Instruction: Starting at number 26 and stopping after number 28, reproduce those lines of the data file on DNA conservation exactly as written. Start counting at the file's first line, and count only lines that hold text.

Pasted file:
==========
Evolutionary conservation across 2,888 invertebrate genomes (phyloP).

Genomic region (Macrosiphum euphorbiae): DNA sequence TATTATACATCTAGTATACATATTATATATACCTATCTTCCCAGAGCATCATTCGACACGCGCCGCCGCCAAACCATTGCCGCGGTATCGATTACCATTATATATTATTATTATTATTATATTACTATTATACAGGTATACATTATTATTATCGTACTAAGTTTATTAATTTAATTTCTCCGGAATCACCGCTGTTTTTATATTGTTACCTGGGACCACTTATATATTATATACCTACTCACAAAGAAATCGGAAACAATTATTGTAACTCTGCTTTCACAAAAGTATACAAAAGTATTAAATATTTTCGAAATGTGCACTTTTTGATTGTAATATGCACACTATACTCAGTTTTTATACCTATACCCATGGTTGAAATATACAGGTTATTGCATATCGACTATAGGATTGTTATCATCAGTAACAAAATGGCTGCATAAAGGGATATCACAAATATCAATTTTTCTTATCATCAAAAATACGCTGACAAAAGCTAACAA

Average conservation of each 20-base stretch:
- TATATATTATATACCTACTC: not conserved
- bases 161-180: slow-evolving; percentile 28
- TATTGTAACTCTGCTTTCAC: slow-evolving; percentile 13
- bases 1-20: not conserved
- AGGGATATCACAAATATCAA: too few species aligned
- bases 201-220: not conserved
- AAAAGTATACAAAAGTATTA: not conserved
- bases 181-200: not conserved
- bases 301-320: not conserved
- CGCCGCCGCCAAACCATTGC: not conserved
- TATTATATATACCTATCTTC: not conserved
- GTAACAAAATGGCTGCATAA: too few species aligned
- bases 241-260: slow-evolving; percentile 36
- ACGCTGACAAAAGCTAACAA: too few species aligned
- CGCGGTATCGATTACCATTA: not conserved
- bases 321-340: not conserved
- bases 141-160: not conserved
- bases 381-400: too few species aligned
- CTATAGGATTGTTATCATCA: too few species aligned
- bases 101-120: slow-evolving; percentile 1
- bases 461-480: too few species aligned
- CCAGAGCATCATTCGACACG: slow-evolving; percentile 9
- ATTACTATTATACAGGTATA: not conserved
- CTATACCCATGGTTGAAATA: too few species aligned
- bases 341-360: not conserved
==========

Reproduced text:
- ATTACTATTATACAGGTATA: not conserved
- CTATACCCATGGTTGAAATA: too few species aligned
- bases 341-360: not conserved